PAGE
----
March 22nd, 2011
Popular Drug Has Unacceptable Side Effects
The Epoch Times
Americans are getting used to the withdrawal or severe restriction of drugs previously thought to be safe. From last year’s Avandia warnings to the withdrawal of Vioxx, Bextra, Baycol, Meridia, Trovan, and Fen Phen, “pill-buyer beware” seems to be a shrewd stance, especially when a drug is new.
The parade of heart, liver, and muscle complications seen with withdrawn drugs has lacked the side effect that sends shivers down the spines of consumers, regulators, and drug-makers: birth defects.
This month the FDA issued a warning that pregnant women who take the antiepileptic drug Topamax are 20 times as likely to have their babies develop cleft lip and cleft palate, says Reuters. Children are three times as likely to develop the facial anomalies as infants exposed to other seizure drugs, adds the Associated Press.
Johnson & Johnson’s Topamax is FDA-approved to treat seizures and migraine headaches. But like the off-label marketed seizure drugs Neurontin and Lyrica (for which Pfizer paid massive fines), less than a year ago, J & J agreed to a $6.1 million fine for illegally marketing Topamax for psychiatric conditions.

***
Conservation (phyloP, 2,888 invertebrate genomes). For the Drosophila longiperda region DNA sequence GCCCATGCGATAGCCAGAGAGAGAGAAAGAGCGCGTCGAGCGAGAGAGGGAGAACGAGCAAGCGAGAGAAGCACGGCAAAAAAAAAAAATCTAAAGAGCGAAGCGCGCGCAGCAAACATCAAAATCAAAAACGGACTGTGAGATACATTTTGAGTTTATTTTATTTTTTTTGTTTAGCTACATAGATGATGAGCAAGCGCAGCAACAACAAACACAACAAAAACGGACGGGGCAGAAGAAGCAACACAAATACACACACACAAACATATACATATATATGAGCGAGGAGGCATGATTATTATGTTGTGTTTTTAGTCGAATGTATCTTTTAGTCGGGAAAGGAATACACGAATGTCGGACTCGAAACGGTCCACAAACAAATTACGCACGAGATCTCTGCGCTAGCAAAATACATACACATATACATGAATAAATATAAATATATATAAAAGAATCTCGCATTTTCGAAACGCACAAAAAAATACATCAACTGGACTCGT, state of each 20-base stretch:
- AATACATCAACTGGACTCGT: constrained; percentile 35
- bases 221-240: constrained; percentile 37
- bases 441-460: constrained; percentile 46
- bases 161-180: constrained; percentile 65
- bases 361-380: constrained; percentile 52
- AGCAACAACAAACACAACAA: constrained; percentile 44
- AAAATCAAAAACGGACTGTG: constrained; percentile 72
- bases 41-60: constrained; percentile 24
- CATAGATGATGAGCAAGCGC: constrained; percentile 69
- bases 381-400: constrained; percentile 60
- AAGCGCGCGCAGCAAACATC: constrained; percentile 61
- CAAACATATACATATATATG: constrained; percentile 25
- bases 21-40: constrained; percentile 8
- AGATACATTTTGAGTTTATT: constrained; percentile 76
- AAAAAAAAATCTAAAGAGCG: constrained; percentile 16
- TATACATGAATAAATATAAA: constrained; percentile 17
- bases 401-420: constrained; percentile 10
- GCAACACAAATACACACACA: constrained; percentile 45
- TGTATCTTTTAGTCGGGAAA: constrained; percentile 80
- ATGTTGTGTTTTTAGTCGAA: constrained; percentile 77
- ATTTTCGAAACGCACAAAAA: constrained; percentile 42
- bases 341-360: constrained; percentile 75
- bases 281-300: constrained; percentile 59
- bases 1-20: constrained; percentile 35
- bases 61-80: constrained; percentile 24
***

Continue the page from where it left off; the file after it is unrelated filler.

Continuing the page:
And the marketing worked. Thanks to J & J’s subsidiary Ortho-McNeil’s “Doctor-for-a-Day” scheme, which paid outside physicians to call on health care providers along with sales reps to speak at meetings and dinners, according to the AP, Topamax made J & J a cool $2 billion a year by 2006. (A lot less than the $6.1 million it paid in criminal fines for the marketing that made the $2 billion.)
Thanks to wide marketing, Topamax has become such a catchall drug in the military for general pain conditions and other unapproved uses (often in untested psychoactive drug “cocktails” that are now under investigation) it is called “Stupamax” because of its brain-fogging properties, says Army Times.
Nor is this month’s alert the first safety warning for Topamax.